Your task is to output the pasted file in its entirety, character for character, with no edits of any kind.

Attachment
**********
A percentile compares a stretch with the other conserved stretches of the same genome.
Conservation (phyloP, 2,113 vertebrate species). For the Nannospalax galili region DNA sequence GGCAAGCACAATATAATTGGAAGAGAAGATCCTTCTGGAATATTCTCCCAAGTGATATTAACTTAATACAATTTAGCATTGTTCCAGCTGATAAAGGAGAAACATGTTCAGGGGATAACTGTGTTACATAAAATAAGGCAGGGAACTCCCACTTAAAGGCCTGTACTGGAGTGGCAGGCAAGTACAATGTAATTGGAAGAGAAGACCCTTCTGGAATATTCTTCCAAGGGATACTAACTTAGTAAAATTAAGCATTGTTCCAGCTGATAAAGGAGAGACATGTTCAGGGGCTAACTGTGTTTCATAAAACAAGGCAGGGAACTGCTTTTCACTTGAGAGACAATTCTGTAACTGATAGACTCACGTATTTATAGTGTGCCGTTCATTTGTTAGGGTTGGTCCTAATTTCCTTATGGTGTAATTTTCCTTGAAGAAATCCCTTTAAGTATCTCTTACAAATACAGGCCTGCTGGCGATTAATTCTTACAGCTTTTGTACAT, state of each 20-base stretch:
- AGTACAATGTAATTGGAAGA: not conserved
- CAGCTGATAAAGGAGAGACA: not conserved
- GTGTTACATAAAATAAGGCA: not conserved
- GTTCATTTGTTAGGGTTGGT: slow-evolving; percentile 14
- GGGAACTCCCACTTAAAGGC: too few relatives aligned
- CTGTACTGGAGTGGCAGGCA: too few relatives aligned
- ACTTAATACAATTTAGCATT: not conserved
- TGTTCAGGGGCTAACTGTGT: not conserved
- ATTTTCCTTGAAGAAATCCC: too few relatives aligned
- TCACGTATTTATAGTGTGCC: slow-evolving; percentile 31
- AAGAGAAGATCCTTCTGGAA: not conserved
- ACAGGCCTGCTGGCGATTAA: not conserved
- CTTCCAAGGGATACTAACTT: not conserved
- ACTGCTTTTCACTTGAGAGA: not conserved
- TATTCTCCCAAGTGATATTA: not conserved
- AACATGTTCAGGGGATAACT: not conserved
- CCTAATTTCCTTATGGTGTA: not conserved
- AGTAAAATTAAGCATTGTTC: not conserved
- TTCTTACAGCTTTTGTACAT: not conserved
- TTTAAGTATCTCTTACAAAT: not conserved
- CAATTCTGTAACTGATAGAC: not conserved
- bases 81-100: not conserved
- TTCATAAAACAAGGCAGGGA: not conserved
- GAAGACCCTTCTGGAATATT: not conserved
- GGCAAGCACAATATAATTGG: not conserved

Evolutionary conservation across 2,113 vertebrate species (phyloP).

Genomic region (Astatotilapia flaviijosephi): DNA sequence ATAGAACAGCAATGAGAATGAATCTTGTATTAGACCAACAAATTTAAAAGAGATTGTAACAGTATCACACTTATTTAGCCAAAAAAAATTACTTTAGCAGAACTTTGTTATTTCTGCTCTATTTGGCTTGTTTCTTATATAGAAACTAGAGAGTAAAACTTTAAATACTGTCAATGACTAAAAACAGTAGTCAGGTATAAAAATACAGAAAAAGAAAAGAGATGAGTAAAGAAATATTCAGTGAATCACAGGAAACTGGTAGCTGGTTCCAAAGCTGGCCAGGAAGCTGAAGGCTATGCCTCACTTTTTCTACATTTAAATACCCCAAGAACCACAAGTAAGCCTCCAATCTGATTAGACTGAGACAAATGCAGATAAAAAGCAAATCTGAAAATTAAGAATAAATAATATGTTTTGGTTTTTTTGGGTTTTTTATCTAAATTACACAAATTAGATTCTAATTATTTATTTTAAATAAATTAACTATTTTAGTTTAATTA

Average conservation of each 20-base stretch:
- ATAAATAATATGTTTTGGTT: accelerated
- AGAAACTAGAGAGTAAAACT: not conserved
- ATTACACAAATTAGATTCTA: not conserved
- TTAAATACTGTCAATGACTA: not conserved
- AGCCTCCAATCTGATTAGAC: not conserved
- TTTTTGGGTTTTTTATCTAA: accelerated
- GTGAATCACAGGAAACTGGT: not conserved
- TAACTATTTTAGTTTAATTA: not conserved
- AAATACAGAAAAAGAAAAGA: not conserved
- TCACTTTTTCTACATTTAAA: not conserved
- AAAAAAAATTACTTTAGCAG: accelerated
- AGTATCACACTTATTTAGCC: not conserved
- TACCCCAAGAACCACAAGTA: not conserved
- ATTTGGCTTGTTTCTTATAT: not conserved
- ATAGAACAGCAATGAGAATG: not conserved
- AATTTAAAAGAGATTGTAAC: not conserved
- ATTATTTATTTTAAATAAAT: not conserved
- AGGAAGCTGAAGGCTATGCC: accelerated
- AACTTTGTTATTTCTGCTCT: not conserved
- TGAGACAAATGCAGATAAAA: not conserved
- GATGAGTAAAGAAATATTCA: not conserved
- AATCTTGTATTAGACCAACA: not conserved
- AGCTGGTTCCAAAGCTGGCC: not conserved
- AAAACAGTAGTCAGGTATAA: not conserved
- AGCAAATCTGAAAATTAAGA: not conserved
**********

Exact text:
A percentile compares a stretch with the other conserved stretches of the same genome.
Conservation (phyloP, 2,113 vertebrate species). For the Nannospalax galili region DNA sequence GGCAAGCACAATATAATTGGAAGAGAAGATCCTTCTGGAATATTCTCCCAAGTGATATTAACTTAATACAATTTAGCATTGTTCCAGCTGATAAAGGAGAAACATGTTCAGGGGATAACTGTGTTACATAAAATAAGGCAGGGAACTCCCACTTAAAGGCCTGTACTGGAGTGGCAGGCAAGTACAATGTAATTGGAAGAGAAGACCCTTCTGGAATATTCTTCCAAGGGATACTAACTTAGTAAAATTAAGCATTGTTCCAGCTGATAAAGGAGAGACATGTTCAGGGGCTAACTGTGTTTCATAAAACAAGGCAGGGAACTGCTTTTCACTTGAGAGACAATTCTGTAACTGATAGACTCACGTATTTATAGTGTGCCGTTCATTTGTTAGGGTTGGTCCTAATTTCCTTATGGTGTAATTTTCCTTGAAGAAATCCCTTTAAGTATCTCTTACAAATACAGGCCTGCTGGCGATTAATTCTTACAGCTTTTGTACAT, state of each 20-base stretch:
- AGTACAATGTAATTGGAAGA: not conserved
- CAGCTGATAAAGGAGAGACA: not conserved
- GTGTTACATAAAATAAGGCA: not conserved
- GTTCATTTGTTAGGGTTGGT: slow-evolving; percentile 14
- GGGAACTCCCACTTAAAGGC: too few relatives aligned
- CTGTACTGGAGTGGCAGGCA: too few relatives aligned
- ACTTAATACAATTTAGCATT: not conserved
- TGTTCAGGGGCTAACTGTGT: not conserved
- ATTTTCCTTGAAGAAATCCC: too few relatives aligned
- TCACGTATTTATAGTGTGCC: slow-evolving; percentile 31
- AAGAGAAGATCCTTCTGGAA: not conserved
- ACAGGCCTGCTGGCGATTAA: not conserved
- CTTCCAAGGGATACTAACTT: not conserved
- ACTGCTTTTCACTTGAGAGA: not conserved
- TATTCTCCCAAGTGATATTA: not conserved
- AACATGTTCAGGGGATAACT: not conserved
- CCTAATTTCCTTATGGTGTA: not conserved
- AGTAAAATTAAGCATTGTTC: not conserved
- TTCTTACAGCTTTTGTACAT: not conserved
- TTTAAGTATCTCTTACAAAT: not conserved
- CAATTCTGTAACTGATAGAC: not conserved
- bases 81-100: not conserved
- TTCATAAAACAAGGCAGGGA: not conserved
- GAAGACCCTTCTGGAATATT: not conserved
- GGCAAGCACAATATAATTGG: not conserved

Evolutionary conservation across 2,113 vertebrate species (phyloP).

Genomic region (Astatotilapia flaviijosephi): DNA sequence ATAGAACAGCAATGAGAATGAATCTTGTATTAGACCAACAAATTTAAAAGAGATTGTAACAGTATCACACTTATTTAGCCAAAAAAAATTACTTTAGCAGAACTTTGTTATTTCTGCTCTATTTGGCTTGTTTCTTATATAGAAACTAGAGAGTAAAACTTTAAATACTGTCAATGACTAAAAACAGTAGTCAGGTATAAAAATACAGAAAAAGAAAAGAGATGAGTAAAGAAATATTCAGTGAATCACAGGAAACTGGTAGCTGGTTCCAAAGCTGGCCAGGAAGCTGAAGGCTATGCCTCACTTTTTCTACATTTAAATACCCCAAGAACCACAAGTAAGCCTCCAATCTGATTAGACTGAGACAAATGCAGATAAAAAGCAAATCTGAAAATTAAGAATAAATAATATGTTTTGGTTTTTTTGGGTTTTTTATCTAAATTACACAAATTAGATTCTAATTATTTATTTTAAATAAATTAACTATTTTAGTTTAATTA

Average conservation of each 20-base stretch:
- ATAAATAATATGTTTTGGTT: accelerated
- AGAAACTAGAGAGTAAAACT: not conserved
- ATTACACAAATTAGATTCTA: not conserved
- TTAAATACTGTCAATGACTA: not conserved
- AGCCTCCAATCTGATTAGAC: not conserved
- TTTTTGGGTTTTTTATCTAA: accelerated
- GTGAATCACAGGAAACTGGT: not conserved
- TAACTATTTTAGTTTAATTA: not conserved
- AAATACAGAAAAAGAAAAGA: not conserved
- TCACTTTTTCTACATTTAAA: not conserved
- AAAAAAAATTACTTTAGCAG: accelerated
- AGTATCACACTTATTTAGCC: not conserved
- TACCCCAAGAACCACAAGTA: not conserved
- ATTTGGCTTGTTTCTTATAT: not conserved
- ATAGAACAGCAATGAGAATG: not conserved
- AATTTAAAAGAGATTGTAAC: not conserved
- ATTATTTATTTTAAATAAAT: not conserved
- AGGAAGCTGAAGGCTATGCC: accelerated
- AACTTTGTTATTTCTGCTCT: not conserved
- TGAGACAAATGCAGATAAAA: not conserved
- GATGAGTAAAGAAATATTCA: not conserved
- AATCTTGTATTAGACCAACA: not conserved
- AGCTGGTTCCAAAGCTGGCC: not conserved
- AAAACAGTAGTCAGGTATAA: not conserved
- AGCAAATCTGAAAATTAAGA: not conserved